Pixilated images, private thoughts
Contemporary photography touches a new high with `Untouchables'
NEW IDIOM One of the works at the the exhibition of paintings by Abul Kalam Azad at Taj Malabar
It was one of photography's finest hours in the city. `Untouchables' an exhibition of photographic works by Abul Kalam Azad at Taj Malabar was novel in more ways than one. With just four framed works on exhibit, the rest, a vast library of images, was streamed on either side of the room, appearing and reappearing, like turning the pages of an album. Though such displays, projections of images, are not common in Kochi (Anoop Mathew Thomas' works were shown similarly) it is a powerful, ergonomic way to conduct an exhibition of photographs. Photographs by virtue of being a different and technical medium warrant a more mechanical expression, just as this show was. And it had the desired effect on a crowd that was discerning.
The next novelty was the language of the exhibits. Iconoclastic almost to the point of "irreverence" as a young designer said of the works, the matrix was pictures from the artist's family albums.
Carefully chosen the tell-tale images of times gone by, of memories that rankle and rant, of disappeared loves, of homes that once held sway, of men that mattered, of women who ruled, of hearths and hearts, of ideologies, of blood, sweat and tears and of emotions that have never let go of the artist the `Untouchables' is a veritable emotional journey.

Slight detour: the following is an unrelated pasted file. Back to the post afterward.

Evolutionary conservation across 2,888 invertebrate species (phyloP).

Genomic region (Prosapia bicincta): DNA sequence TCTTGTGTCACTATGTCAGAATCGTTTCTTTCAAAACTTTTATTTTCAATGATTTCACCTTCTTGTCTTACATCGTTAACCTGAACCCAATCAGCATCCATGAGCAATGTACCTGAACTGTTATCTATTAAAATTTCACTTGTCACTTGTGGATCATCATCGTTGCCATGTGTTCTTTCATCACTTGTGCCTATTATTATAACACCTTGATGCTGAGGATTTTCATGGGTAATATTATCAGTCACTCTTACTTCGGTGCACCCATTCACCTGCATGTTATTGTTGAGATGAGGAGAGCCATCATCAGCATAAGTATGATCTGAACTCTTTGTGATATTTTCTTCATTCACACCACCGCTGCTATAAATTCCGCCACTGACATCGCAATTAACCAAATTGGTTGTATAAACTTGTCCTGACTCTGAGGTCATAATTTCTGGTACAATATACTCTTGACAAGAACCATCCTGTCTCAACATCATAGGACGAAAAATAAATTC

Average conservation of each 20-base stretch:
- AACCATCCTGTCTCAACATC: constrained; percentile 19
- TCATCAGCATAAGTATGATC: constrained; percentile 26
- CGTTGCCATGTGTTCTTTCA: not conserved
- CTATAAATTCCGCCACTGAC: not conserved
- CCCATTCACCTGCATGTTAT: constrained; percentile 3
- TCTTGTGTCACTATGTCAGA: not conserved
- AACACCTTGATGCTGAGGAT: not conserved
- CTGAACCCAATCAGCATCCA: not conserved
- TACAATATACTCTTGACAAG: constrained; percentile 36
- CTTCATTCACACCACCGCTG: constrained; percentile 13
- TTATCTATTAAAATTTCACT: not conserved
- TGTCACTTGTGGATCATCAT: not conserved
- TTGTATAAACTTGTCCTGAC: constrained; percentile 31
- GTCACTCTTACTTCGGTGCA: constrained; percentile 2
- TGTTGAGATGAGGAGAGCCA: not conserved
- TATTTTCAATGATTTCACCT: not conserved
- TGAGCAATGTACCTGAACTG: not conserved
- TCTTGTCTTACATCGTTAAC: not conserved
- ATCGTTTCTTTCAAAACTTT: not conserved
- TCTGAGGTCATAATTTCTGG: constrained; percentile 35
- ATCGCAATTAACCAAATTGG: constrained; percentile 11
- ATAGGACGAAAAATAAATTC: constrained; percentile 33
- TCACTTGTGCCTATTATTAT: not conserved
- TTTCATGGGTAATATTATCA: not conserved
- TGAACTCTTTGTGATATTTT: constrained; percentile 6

A journey that troubles just as it tells of the lives and times of India, of Kerala and of closer home, Mattancherry.
So indelible have these images been that reliving them the artist has indulged in a cathartic, conscious deconstruction. Most of the images are scratched and reveal a troubled energy.
"It had been an emotionally surcharged journey," said a relaxed Azad, after the show. Living like a recluse for the past five years, and the last one-year even shutting off the doors to his Masala Co. studio, Azad worked on the images, digitally and in serigraphy, working years on them or taking years away from them, reliving each memory happily or with sadness.
So local are the images, so Malayali in character, so Indian on a larger scale that they are bound to strike a chord in every viewer. The Mahatma, Indira Gandhi, MGR, AKG, Narayana Guru, Nataraja Guru, actress Sheila, and a local icon from Mattancherry, Mehboob, are some of the `Untouchables' touching once again in a fresh vocabulary.
Reaching out through photographs superimposed by architectural lines, of historical buildings and homes, by everyday images, the cow and the car, again superimposed by ideology: Left, Emergency, fascists, voices that excite a Malayali, anywhere, anytime, the Untouchables are called so because of "their stature, their achievements."
Old images dressed in a very new idiom, a pop art language of Warhol that made Campell's soup all the more famous is used effectively.
A young, modern style that yokes two ages analogue and digital, a wonderful pastiche of past and present, of cut and paste, of thought over images and images over thought, of negative and positive, a play of light and dark, of shadows that surface and an ever widening lens view that captures all in a single frame, the works are undoubtedly inspiring.
If contemporary photography is all about newness in style and presentation then it is here. If it is reflective of the changing moods, of changing ideology, of comrades being catalyst to free trade and celebrities being human then contemporary photography as in the `Untouchables' is seeing its finest moment.
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